The global economic crisis has placed greater importance on the need for strong corporate governance, internal auditing and risk management procedures. Corporate governance is a key factor in sustaining economic growth, and as conditions change, so too must risk management priorities. Thus, internal auditors should consider, firstly, whether they are aligned with the strategy and direction of the company. By focusing on the firm’s long-term strategy, understanding the impact of short-term initiatives on this strategy, and aligning themselves accordingly, internal auditors will be better able to address risk management activities throughout the organisation. Risk may drive strategic decisions, be a cause of uncertainty or simply be embedded within an organisation. An enterprise-wide approach to risk management enables consideration of the potential impact of all types of risks on processes and services. For all firms, there is a need to understand the risks being taken when seeking to achieve objectives and attain the desired level of reward. Organisations must understand the overall level of risk embedded within their activities.
The reform of insolvency and creditor-debtor regimes can improve economic efficiency and strengthen market resilience in times of crisis. Reforming insolvency laws to provide a clearer and more transparent means for a company to reorganise would benefit the national economy by reducing the costs of capital for UAE companies over the medium to long term. A bankruptcy law is already in place. However, it has not been tested by any company, leading to legal uncertainty about how it could be applied in practice. Best practice corporate governance provisions can play an important role in enhancing the confidence of investors.
The Commercial Companies Laws do not currently specify any accounting standards framework for the preparation of financial statements. The Central Bank of the UAE has made it mandatory for banks to prepare their accounts as per International Financial Reporting Standards (IFRS). Listed companies prepare their accounts as per IFRS. In the absence of any specific standards framework in the UAE, most practising firms apply IFRS in the preparation of financial statements, and apply International Standards of Auditing while auditing financial statements. The Real Estate Regulatory Agency (RERA) of the Land Department also recommends that the financial statements of buildings owners’ associations should be prepared as per IFRS. Dubai's Jointly Owned Property Law (Law No. 27 of 2007) establishes a framework for the development and sub-division of developments into such units and common parts, with the sub-division known as “jointly owned property”.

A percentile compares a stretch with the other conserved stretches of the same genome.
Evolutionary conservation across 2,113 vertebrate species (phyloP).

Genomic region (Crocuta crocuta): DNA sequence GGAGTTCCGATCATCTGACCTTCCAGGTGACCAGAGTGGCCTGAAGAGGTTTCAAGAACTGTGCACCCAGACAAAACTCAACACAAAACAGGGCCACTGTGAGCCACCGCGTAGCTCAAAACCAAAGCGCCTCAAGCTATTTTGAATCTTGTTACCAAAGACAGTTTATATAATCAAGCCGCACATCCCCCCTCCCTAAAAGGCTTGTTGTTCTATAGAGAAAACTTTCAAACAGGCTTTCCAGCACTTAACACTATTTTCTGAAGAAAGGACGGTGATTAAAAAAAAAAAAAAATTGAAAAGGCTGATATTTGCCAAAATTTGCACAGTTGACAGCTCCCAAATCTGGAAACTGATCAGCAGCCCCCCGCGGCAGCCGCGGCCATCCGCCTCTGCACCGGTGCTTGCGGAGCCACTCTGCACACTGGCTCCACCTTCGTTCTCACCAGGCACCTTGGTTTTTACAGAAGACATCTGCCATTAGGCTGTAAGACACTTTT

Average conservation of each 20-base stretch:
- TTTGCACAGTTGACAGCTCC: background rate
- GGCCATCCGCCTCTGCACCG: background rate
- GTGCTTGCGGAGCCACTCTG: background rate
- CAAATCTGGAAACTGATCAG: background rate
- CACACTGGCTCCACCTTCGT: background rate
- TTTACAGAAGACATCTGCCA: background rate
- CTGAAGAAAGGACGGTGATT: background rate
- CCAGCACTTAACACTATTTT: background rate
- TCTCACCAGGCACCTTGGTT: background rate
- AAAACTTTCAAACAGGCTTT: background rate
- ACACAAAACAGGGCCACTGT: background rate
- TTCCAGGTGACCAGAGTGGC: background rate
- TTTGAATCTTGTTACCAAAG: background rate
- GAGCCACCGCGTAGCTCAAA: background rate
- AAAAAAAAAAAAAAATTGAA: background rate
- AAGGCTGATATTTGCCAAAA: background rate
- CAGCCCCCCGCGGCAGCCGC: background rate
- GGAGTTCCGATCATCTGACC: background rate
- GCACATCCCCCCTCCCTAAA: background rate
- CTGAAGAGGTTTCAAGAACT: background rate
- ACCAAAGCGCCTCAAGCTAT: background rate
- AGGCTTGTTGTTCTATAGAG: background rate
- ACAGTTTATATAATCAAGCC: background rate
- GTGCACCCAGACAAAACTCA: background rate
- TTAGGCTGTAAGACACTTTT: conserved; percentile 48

Each development in Dubai comprises of not only a number of units, but also common use areas designed for the unit owners. The law states that an owners’ association (OA) being made up of all the unit owners is responsible for not only the management but also the operation and maintenance of the common areas. For each development, the developer must file a “jointly owned property declaration” with the Land Department. RERA has made it mandatory to submit the annual audited financial statements of OAs.
Under the Strata Law, OAs must appoint an auditor at the first AGM. At the end of the financial year, the auditor will evaluate the annual financial statements, and can give guidance to the board during the initial transition phase. The Strata Law accounts for this and provides OAs with the power to hold a lien on the property of those who have not paid their respective charges. If homeowners are able to successfully navigate the numerous financial and legal implications of the Strata Law, they will be able to take greater control over the management of their properties. The OA management is also responsible for the collection of service charges from owners. The Strata Law does not allow for non-payments of service charges to be written off. An issue, therefore, may arise if it is difficult to find an owner for non-payment.
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